I’ve been living on the Isle of Skye for one week. I arrived under the invisible, grounding new moon in Capricorn, tired and happy to land after a nine hour drive through some of the UK’s most dramatic scenery – two cats, my shop and the rudiments of a comfortable life packed into a friend’s sturdy little Fiesta.
I hadn’t driven for 18 months, and setting out at 6am in driving rain, navigating the complex, unkind motorways of greater Manchester, longing for the sun to rise, wasn’t the easiest start. When it did rise, I was in the Lake District, love songs on Radio 2, cats and I all singing along. It’s a journey of two halves – all motorway til Glasgow, then winding national park A-roads north and north and north to the Highlands and islands. Honestly, I’ve never seen such beauty in all the world. By the time I reached the mountains around Mallaig I was in tears, belting out Hungry Heart, dazed and excited in that beautiful, lonely way that I crave so much. Then a ferry, over the sea to Skye, and I was home.
I’m here to help out on a permaculture forest garden and campsite on the southern peninsula of Sleat (pronounced ‘slate’), in exchange for a caravan on the shore, overlooking the Sound of Sleat and the snow-covered mountains of the highlands beyond it. From here I can see ‘the remotest place in Britain’, Knoydart, a mountainous peninsula cleaved on either side by Loch Nevis and Loch Houn (‘Lake Heaven’, ‘Lake Hell’).
The work is simple. Four or five hours a day of whatever needs doing – clearing paths, chopping wood, pruning trees and plants, painting signs, sorting, tidying and general dirty outdoorsy maintenance tasks. It’s grounding and real, which was just what I was looking for – my days spent working with earth and tools and gloves and breathing steam in the cold winter air, rising early and watching the dawn over those mountains as I write or read tarot cards. Sandra, who owns the place, is a Yorkshirewoman who fell in love with permaculture in the 80s and has been growing a garden and a community here ever since. It’s called Rubha Phoil – ‘Paul’s Point’.
This island is rugged, far far north, filled with cliffs and beaches. The Cuillin Hills are reputed to be among the most beautiful mountains in the world, and suddenly they’re a half-hour drive from my home. I’m hoping to go exploring soon.
The cats are loving their newfound adventure playground. Emily climbs cliffs while Jammy jumps on rocks by the sea. They’re lively and talkative, curious and energetic. I’m so glad they’re with me.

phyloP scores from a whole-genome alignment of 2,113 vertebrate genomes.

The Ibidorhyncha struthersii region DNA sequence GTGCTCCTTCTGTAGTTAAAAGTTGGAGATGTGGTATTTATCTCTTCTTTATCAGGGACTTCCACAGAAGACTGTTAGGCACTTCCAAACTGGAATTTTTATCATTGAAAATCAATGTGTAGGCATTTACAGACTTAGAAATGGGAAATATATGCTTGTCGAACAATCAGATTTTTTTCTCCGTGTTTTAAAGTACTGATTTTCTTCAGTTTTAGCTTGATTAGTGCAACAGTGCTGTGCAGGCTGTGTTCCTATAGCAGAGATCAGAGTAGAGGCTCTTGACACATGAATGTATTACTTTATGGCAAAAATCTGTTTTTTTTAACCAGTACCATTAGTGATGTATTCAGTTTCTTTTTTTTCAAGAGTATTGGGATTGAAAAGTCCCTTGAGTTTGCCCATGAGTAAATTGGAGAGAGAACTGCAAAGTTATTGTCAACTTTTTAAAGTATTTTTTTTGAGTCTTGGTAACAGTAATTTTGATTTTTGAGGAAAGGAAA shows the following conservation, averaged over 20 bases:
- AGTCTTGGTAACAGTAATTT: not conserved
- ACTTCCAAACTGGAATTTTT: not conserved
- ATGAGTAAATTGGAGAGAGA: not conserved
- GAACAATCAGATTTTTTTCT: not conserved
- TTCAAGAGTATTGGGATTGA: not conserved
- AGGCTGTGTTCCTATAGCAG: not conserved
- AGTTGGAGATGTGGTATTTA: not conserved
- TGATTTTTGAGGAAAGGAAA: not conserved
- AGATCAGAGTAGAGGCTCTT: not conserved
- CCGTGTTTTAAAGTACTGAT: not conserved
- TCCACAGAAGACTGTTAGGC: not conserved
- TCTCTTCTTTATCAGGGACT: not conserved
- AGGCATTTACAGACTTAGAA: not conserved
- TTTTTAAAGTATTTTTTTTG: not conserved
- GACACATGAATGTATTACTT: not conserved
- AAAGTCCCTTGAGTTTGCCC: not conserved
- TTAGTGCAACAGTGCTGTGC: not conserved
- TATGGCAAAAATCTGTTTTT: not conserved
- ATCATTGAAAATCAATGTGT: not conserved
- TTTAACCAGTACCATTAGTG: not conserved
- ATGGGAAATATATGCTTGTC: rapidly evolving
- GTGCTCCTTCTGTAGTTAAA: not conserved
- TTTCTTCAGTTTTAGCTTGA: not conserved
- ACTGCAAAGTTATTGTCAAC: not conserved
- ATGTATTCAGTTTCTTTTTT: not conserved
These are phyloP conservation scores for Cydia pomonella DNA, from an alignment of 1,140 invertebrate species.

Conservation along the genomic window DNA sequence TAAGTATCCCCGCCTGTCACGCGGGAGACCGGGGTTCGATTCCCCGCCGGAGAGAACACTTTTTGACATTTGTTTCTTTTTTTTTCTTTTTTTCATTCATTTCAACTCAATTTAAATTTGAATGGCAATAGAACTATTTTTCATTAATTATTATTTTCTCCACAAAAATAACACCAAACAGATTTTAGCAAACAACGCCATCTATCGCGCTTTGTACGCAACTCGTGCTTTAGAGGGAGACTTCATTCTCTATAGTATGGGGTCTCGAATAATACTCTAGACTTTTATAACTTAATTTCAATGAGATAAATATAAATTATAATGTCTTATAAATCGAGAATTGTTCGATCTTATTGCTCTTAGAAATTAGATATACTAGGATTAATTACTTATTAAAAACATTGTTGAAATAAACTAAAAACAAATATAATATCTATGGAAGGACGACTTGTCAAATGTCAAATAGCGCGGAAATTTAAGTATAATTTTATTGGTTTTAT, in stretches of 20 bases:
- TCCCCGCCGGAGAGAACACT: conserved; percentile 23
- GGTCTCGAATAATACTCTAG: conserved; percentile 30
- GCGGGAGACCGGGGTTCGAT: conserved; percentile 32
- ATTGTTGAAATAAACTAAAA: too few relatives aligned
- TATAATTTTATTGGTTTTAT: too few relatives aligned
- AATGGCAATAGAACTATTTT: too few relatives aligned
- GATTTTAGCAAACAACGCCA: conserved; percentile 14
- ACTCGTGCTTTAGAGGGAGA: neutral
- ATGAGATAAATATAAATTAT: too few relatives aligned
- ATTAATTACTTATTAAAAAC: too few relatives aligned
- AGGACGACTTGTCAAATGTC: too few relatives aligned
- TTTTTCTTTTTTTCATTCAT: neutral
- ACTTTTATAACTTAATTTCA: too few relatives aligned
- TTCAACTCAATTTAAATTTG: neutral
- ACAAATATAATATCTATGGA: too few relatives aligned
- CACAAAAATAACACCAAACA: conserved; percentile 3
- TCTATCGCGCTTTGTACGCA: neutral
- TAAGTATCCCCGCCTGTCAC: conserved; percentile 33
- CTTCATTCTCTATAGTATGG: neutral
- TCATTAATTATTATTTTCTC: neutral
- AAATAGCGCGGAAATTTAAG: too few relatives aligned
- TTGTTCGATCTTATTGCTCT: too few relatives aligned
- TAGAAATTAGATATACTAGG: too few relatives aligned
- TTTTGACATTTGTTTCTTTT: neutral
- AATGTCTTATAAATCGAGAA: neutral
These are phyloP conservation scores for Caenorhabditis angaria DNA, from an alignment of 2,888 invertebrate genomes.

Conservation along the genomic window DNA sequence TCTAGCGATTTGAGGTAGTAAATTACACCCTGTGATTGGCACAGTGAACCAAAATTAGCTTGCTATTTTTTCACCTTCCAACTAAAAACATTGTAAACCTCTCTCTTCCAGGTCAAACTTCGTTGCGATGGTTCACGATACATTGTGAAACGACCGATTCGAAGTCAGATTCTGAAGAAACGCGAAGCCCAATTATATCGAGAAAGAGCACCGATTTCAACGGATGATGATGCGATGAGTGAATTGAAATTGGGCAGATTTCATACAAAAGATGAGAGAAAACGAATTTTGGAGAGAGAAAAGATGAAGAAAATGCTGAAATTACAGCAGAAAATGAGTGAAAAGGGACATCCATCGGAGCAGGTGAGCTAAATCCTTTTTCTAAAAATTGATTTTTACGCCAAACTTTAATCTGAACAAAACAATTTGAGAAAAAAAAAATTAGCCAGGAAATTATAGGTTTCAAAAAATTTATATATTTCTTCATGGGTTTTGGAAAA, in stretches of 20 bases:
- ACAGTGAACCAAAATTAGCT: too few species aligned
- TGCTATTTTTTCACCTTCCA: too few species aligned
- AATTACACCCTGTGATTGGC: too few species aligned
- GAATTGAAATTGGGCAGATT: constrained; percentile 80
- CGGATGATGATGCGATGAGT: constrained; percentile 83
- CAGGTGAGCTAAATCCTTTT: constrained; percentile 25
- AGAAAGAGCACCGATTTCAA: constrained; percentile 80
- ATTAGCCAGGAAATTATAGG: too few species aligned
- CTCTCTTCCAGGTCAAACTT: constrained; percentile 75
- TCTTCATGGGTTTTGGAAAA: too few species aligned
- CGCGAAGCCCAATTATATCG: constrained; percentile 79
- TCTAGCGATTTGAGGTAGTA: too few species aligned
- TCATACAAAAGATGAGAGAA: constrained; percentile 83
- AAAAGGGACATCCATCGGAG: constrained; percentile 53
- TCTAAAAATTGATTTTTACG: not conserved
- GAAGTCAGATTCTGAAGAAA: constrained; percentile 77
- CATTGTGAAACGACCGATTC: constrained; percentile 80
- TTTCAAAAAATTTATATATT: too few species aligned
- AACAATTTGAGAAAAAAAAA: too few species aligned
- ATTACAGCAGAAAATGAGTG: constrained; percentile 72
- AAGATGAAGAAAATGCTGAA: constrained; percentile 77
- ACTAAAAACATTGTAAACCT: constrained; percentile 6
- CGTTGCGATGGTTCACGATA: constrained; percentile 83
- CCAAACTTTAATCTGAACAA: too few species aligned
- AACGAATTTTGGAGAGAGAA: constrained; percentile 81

The radio is tuned to BBC Scotland. Unpacking late last Sunday I was lulled into a musical dreamland by a late-night alternative music show. I was delighted to switch on on my first morning and be plunged into a discussion of Jennifer Lawrence’s comment that her style is ‘slutty power lesbian’. There were I believe three real life lesbians on the show to give their views! Great stuff. And evening folk shows and local weather and it’s just so nice to be hearing about what’s happening in another country.
Late at night, I sit out on the bench in front of the caravan, looking right out to sea. It’s very cold, but the weather has been generously dry. The sky here is so dark that you can see a million stars, the more you gaze up at the infinite blackness, the more appear, it looks like dark velvet, completely covered with glitter. The port-light flashes at the end of the pier, and out of sync, the lighthouse at Mallaig directly opposite flashes back.
But the best part of the day is the dawn. Every time. I wake around 6.30, stretch, step outside, make the fire, make coffee, draw a tarot card, answer emails, still in the velvet blackness of winter dark. Slowly, gradually, the light begins, and it’s only then that I start to see what kind of a day it is. Can I see the snowy peaks? How still or how rough is the sea? Are the clouds that cling to the mountains grey and thick, or white, moving fast? The light grows and grows until at 8.50 (and growing earlier every day) the sun breaks through the trees on the rubh. I package parcels and read tarot for clients in these awakening hours, before setting off up the hill to my daily tasks at the forest garden. The simplicity of my days is delicious.
I’m a 30-something writer, artist, tarot reader, and perpetual explorer of the space between thought, feeling, and action.
I believe that spirituality and ritual are for everybody. I’m about the journey, in all of its messy, non-linear, chaotic iterations. I am excited by anticapitalist business and living with my whole entire self present. I use tarot cards to bring forth hidden truth, and ritual to affirm my commitment, over and over, to my ever-shifting path.